[REVIEW] The Girl On The Train

Caitlin Mclaren

We all know that feeling of waiting for a train that has been delayed for ages and it still is yet to come, well this is exactly how The Girl On The Train made me feel.

Adapted from a best-selling novel, the story follows a divorced, drunk Rachel who travels via the same route everyday. As she stares out the window, she starts to idolise Megan, a lonely housewife. Once Megan goes missing, Rachel believes she can help track who is responsible.

I’ll admit, I haven’t read the book so this left me open-minded about the whole concept of the plot. But, to my despair, I managed to guess the ending to a ‘thriller’ that was supposed to leave us guessing until the last minute. This was by a simple process of elimination – not exactly what I hoped for from a critically acclaimed, suspense driven book.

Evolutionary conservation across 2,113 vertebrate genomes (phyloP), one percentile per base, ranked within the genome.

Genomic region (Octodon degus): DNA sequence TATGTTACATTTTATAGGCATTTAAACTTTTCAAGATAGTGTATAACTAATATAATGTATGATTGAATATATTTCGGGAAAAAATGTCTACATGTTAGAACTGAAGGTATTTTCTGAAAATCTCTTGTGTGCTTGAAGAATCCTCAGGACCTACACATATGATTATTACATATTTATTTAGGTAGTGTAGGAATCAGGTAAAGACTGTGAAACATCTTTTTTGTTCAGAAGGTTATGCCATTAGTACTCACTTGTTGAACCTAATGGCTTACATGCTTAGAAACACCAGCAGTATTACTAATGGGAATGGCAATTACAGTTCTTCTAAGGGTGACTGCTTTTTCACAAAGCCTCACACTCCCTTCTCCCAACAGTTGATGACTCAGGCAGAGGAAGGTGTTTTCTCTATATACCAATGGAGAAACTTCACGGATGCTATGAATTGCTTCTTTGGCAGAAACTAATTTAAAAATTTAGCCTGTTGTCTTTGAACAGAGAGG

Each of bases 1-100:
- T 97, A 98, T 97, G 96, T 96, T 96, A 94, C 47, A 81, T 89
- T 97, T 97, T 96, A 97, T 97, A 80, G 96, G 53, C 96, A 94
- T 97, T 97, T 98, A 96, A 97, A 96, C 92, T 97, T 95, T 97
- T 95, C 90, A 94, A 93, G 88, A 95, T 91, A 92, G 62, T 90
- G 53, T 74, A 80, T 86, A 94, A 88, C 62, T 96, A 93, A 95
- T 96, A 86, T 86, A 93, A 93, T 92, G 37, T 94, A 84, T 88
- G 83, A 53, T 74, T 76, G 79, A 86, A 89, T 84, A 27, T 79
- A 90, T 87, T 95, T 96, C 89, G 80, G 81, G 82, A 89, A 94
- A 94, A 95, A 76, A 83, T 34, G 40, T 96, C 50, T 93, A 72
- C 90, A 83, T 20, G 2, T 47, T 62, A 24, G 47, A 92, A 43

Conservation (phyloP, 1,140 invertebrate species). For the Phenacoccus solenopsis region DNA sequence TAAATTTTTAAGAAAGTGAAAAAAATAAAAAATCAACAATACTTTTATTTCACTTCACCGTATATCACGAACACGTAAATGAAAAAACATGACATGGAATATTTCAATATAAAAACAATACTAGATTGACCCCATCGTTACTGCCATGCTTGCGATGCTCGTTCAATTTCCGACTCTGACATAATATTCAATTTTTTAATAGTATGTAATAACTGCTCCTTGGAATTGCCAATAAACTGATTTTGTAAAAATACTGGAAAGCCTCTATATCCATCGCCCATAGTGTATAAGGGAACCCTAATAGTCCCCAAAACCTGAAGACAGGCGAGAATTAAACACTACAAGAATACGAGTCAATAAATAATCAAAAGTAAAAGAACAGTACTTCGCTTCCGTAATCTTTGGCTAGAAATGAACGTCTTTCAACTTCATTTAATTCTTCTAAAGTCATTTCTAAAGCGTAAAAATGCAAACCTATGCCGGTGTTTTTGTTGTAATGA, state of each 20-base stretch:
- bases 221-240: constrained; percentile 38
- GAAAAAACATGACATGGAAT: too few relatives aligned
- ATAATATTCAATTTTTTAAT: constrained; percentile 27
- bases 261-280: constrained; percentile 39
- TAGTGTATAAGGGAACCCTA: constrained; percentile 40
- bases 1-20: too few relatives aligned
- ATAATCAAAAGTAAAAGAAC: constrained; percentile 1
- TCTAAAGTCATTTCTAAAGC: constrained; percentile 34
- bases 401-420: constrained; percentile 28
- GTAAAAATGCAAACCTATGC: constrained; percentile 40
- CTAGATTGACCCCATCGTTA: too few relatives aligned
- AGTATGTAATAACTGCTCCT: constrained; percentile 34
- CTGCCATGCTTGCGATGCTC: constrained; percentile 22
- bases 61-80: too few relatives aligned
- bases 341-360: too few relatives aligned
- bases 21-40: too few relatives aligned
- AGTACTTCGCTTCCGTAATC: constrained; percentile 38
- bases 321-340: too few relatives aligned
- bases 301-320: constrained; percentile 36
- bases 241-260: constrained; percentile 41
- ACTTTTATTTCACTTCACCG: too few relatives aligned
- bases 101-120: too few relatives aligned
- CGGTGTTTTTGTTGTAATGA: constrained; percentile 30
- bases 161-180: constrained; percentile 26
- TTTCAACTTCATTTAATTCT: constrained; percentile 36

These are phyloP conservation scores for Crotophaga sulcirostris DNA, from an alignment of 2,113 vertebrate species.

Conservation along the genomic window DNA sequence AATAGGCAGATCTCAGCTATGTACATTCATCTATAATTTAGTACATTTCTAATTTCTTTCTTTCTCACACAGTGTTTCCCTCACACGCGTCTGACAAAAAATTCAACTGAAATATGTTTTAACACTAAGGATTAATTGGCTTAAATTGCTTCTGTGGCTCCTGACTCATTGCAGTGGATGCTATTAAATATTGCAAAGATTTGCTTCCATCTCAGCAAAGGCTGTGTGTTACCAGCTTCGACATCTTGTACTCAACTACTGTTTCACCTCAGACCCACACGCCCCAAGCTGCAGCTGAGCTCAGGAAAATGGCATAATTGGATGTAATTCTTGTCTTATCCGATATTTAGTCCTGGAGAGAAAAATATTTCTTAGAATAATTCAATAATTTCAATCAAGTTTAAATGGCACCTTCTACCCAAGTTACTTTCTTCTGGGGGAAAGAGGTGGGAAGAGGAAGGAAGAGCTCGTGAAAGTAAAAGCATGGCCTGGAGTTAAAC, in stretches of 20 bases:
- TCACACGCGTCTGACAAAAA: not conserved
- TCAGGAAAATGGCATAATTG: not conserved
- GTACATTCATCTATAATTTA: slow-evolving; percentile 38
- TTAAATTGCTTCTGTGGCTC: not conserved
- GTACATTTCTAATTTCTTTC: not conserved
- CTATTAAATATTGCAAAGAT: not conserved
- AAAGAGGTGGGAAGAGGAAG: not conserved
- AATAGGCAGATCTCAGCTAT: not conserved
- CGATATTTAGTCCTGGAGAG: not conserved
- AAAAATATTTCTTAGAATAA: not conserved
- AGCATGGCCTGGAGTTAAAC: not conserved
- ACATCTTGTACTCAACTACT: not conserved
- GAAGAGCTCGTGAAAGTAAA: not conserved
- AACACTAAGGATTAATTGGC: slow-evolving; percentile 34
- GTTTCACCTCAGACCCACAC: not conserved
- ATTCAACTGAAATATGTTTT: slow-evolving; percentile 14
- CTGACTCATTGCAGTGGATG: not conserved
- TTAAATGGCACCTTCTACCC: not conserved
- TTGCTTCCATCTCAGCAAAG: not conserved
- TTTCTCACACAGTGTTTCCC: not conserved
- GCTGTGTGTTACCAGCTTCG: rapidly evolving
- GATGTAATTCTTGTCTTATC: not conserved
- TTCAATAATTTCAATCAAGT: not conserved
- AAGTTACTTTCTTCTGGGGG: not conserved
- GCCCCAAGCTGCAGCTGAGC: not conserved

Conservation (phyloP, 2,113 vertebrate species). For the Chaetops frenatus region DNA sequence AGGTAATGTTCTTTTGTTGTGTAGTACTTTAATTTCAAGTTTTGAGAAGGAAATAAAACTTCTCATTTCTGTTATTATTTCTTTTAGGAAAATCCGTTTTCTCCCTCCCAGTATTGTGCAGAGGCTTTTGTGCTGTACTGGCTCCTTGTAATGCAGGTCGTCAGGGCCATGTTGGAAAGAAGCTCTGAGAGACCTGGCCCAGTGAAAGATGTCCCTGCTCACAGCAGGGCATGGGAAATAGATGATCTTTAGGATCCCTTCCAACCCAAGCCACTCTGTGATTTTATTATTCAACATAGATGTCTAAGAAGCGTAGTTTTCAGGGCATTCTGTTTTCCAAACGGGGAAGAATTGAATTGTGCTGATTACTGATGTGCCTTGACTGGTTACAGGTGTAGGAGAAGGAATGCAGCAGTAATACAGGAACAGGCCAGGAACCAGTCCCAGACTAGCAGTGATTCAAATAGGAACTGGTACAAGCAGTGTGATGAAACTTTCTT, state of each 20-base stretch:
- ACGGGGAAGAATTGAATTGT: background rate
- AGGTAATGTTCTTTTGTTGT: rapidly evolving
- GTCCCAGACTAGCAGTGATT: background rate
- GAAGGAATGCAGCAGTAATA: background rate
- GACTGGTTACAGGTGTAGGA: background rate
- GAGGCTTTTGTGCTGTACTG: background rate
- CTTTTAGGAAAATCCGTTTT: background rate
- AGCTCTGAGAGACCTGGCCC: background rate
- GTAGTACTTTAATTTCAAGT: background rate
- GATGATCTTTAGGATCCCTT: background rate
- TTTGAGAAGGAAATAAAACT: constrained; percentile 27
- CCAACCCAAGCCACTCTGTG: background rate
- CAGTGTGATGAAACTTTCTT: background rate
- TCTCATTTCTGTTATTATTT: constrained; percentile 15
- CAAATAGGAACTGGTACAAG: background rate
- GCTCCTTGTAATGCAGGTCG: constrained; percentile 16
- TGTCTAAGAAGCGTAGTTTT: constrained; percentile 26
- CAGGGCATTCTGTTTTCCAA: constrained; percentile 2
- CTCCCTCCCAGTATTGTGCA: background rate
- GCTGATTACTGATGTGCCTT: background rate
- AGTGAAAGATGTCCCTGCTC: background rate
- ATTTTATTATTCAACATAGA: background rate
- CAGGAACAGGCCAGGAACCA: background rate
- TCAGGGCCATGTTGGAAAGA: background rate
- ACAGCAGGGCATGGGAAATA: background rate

The one thing that kept me going throughout the piece was that I kept trying to guess if Haley Bennett was Jennifer Lawrence or just a cheap version.

The dull, grey setting in which most the film captured reflected how Rachel is supposed to be feeling, alone and tired but the only emotion I felt was drained as the story was dragged out for a whole 2 hours. The tone didn’t really change either, the slow pace made scenes hit a little too close to reality. The most credible part of the film was Emily Blunt’s acting when Rachel was drunk, she done a good job at figuring out the mystery after a couple of bottles of vodka. Wow, you should see me after a couple of jagerbombs.

Altogether, the disappointment wasn’t worth me paying for (Thank God for Odeon Limitless). I hope someone out there at least enjoyed a part of the film because I struggle to even name a good part of the film.

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About Caitlin Mclaren: Editor-in-Chief 119 Articles
I like writing, editing and making new mates. Newcomer of the Year 2016 Editor of the Year 2016 Editor of the Year 2017 Elected Media Officer of UCLan Students' Union 2017/18

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